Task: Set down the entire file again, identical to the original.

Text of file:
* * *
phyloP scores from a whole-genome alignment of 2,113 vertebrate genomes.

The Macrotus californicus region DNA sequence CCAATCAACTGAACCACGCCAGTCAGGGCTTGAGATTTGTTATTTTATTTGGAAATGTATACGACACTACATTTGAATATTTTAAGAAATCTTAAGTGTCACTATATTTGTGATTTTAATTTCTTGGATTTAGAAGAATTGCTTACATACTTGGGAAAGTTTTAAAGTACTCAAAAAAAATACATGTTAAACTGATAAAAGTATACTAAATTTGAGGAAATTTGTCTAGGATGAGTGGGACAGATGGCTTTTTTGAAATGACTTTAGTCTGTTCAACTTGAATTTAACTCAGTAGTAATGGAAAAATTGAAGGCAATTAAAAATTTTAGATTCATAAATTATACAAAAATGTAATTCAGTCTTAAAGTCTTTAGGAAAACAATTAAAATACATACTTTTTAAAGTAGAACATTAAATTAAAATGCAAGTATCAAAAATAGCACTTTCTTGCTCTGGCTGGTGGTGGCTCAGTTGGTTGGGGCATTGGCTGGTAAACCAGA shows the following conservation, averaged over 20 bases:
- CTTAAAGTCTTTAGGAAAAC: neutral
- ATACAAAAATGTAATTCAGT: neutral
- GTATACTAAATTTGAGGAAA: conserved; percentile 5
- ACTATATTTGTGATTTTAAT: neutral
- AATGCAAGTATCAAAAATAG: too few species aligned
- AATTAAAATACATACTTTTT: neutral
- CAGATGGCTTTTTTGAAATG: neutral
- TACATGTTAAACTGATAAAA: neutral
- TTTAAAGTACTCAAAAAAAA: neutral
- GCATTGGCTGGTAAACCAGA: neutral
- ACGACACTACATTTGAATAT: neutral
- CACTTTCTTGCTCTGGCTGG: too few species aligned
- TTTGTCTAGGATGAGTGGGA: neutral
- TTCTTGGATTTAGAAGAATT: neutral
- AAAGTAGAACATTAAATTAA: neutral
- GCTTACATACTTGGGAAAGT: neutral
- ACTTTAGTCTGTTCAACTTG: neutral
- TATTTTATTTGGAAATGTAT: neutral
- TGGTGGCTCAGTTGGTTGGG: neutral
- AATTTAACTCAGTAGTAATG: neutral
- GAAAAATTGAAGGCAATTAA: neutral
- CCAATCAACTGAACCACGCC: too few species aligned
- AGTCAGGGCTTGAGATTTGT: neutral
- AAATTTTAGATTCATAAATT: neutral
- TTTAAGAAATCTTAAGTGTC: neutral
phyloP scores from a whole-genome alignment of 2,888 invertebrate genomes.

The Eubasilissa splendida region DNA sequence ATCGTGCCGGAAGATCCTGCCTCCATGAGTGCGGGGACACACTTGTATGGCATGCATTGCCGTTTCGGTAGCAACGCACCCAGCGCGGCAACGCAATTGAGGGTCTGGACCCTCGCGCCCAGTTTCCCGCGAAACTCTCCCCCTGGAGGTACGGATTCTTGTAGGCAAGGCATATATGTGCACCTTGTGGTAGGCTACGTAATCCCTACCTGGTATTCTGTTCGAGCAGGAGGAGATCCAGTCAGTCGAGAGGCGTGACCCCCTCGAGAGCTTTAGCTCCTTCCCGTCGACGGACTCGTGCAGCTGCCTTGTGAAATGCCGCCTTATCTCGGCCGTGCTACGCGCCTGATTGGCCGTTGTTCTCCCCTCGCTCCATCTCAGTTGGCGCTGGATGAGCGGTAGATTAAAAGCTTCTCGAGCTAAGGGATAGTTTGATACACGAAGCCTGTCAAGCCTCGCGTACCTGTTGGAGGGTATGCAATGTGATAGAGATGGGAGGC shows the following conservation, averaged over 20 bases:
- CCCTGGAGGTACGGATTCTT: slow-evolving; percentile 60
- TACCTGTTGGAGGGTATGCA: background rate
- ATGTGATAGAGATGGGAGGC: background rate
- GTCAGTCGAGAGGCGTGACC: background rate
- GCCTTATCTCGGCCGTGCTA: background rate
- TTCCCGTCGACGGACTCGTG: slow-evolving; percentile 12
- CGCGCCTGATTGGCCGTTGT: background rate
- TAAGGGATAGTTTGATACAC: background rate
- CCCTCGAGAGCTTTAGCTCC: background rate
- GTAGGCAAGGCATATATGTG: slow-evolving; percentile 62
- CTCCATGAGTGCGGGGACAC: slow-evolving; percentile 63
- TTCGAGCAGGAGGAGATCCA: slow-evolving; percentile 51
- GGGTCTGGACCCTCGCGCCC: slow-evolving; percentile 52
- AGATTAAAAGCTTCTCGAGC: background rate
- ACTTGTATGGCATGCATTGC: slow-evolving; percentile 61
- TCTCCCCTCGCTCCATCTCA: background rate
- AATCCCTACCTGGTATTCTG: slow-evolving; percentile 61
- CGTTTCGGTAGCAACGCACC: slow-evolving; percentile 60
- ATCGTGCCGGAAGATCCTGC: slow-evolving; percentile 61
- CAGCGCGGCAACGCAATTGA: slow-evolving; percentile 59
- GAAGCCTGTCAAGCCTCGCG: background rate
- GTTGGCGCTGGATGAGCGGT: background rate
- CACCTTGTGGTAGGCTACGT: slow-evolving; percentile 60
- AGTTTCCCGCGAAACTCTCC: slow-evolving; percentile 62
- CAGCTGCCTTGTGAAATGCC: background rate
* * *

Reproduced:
phyloP scores from a whole-genome alignment of 2,113 vertebrate genomes.

The Macrotus californicus region DNA sequence CCAATCAACTGAACCACGCCAGTCAGGGCTTGAGATTTGTTATTTTATTTGGAAATGTATACGACACTACATTTGAATATTTTAAGAAATCTTAAGTGTCACTATATTTGTGATTTTAATTTCTTGGATTTAGAAGAATTGCTTACATACTTGGGAAAGTTTTAAAGTACTCAAAAAAAATACATGTTAAACTGATAAAAGTATACTAAATTTGAGGAAATTTGTCTAGGATGAGTGGGACAGATGGCTTTTTTGAAATGACTTTAGTCTGTTCAACTTGAATTTAACTCAGTAGTAATGGAAAAATTGAAGGCAATTAAAAATTTTAGATTCATAAATTATACAAAAATGTAATTCAGTCTTAAAGTCTTTAGGAAAACAATTAAAATACATACTTTTTAAAGTAGAACATTAAATTAAAATGCAAGTATCAAAAATAGCACTTTCTTGCTCTGGCTGGTGGTGGCTCAGTTGGTTGGGGCATTGGCTGGTAAACCAGA shows the following conservation, averaged over 20 bases:
- CTTAAAGTCTTTAGGAAAAC: neutral
- ATACAAAAATGTAATTCAGT: neutral
- GTATACTAAATTTGAGGAAA: conserved; percentile 5
- ACTATATTTGTGATTTTAAT: neutral
- AATGCAAGTATCAAAAATAG: too few species aligned
- AATTAAAATACATACTTTTT: neutral
- CAGATGGCTTTTTTGAAATG: neutral
- TACATGTTAAACTGATAAAA: neutral
- TTTAAAGTACTCAAAAAAAA: neutral
- GCATTGGCTGGTAAACCAGA: neutral
- ACGACACTACATTTGAATAT: neutral
- CACTTTCTTGCTCTGGCTGG: too few species aligned
- TTTGTCTAGGATGAGTGGGA: neutral
- TTCTTGGATTTAGAAGAATT: neutral
- AAAGTAGAACATTAAATTAA: neutral
- GCTTACATACTTGGGAAAGT: neutral
- ACTTTAGTCTGTTCAACTTG: neutral
- TATTTTATTTGGAAATGTAT: neutral
- TGGTGGCTCAGTTGGTTGGG: neutral
- AATTTAACTCAGTAGTAATG: neutral
- GAAAAATTGAAGGCAATTAA: neutral
- CCAATCAACTGAACCACGCC: too few species aligned
- AGTCAGGGCTTGAGATTTGT: neutral
- AAATTTTAGATTCATAAATT: neutral
- TTTAAGAAATCTTAAGTGTC: neutral
phyloP scores from a whole-genome alignment of 2,888 invertebrate genomes.

The Eubasilissa splendida region DNA sequence ATCGTGCCGGAAGATCCTGCCTCCATGAGTGCGGGGACACACTTGTATGGCATGCATTGCCGTTTCGGTAGCAACGCACCCAGCGCGGCAACGCAATTGAGGGTCTGGACCCTCGCGCCCAGTTTCCCGCGAAACTCTCCCCCTGGAGGTACGGATTCTTGTAGGCAAGGCATATATGTGCACCTTGTGGTAGGCTACGTAATCCCTACCTGGTATTCTGTTCGAGCAGGAGGAGATCCAGTCAGTCGAGAGGCGTGACCCCCTCGAGAGCTTTAGCTCCTTCCCGTCGACGGACTCGTGCAGCTGCCTTGTGAAATGCCGCCTTATCTCGGCCGTGCTACGCGCCTGATTGGCCGTTGTTCTCCCCTCGCTCCATCTCAGTTGGCGCTGGATGAGCGGTAGATTAAAAGCTTCTCGAGCTAAGGGATAGTTTGATACACGAAGCCTGTCAAGCCTCGCGTACCTGTTGGAGGGTATGCAATGTGATAGAGATGGGAGGC shows the following conservation, averaged over 20 bases:
- CCCTGGAGGTACGGATTCTT: slow-evolving; percentile 60
- TACCTGTTGGAGGGTATGCA: background rate
- ATGTGATAGAGATGGGAGGC: background rate
- GTCAGTCGAGAGGCGTGACC: background rate
- GCCTTATCTCGGCCGTGCTA: background rate
- TTCCCGTCGACGGACTCGTG: slow-evolving; percentile 12
- CGCGCCTGATTGGCCGTTGT: background rate
- TAAGGGATAGTTTGATACAC: background rate
- CCCTCGAGAGCTTTAGCTCC: background rate
- GTAGGCAAGGCATATATGTG: slow-evolving; percentile 62
- CTCCATGAGTGCGGGGACAC: slow-evolving; percentile 63
- TTCGAGCAGGAGGAGATCCA: slow-evolving; percentile 51
- GGGTCTGGACCCTCGCGCCC: slow-evolving; percentile 52
- AGATTAAAAGCTTCTCGAGC: background rate
- ACTTGTATGGCATGCATTGC: slow-evolving; percentile 61
- TCTCCCCTCGCTCCATCTCA: background rate
- AATCCCTACCTGGTATTCTG: slow-evolving; percentile 61
- CGTTTCGGTAGCAACGCACC: slow-evolving; percentile 60
- ATCGTGCCGGAAGATCCTGC: slow-evolving; percentile 61
- CAGCGCGGCAACGCAATTGA: slow-evolving; percentile 59
- GAAGCCTGTCAAGCCTCGCG: background rate
- GTTGGCGCTGGATGAGCGGT: background rate
- CACCTTGTGGTAGGCTACGT: slow-evolving; percentile 60
- AGTTTCCCGCGAAACTCTCC: slow-evolving; percentile 62
- CAGCTGCCTTGTGAAATGCC: background rate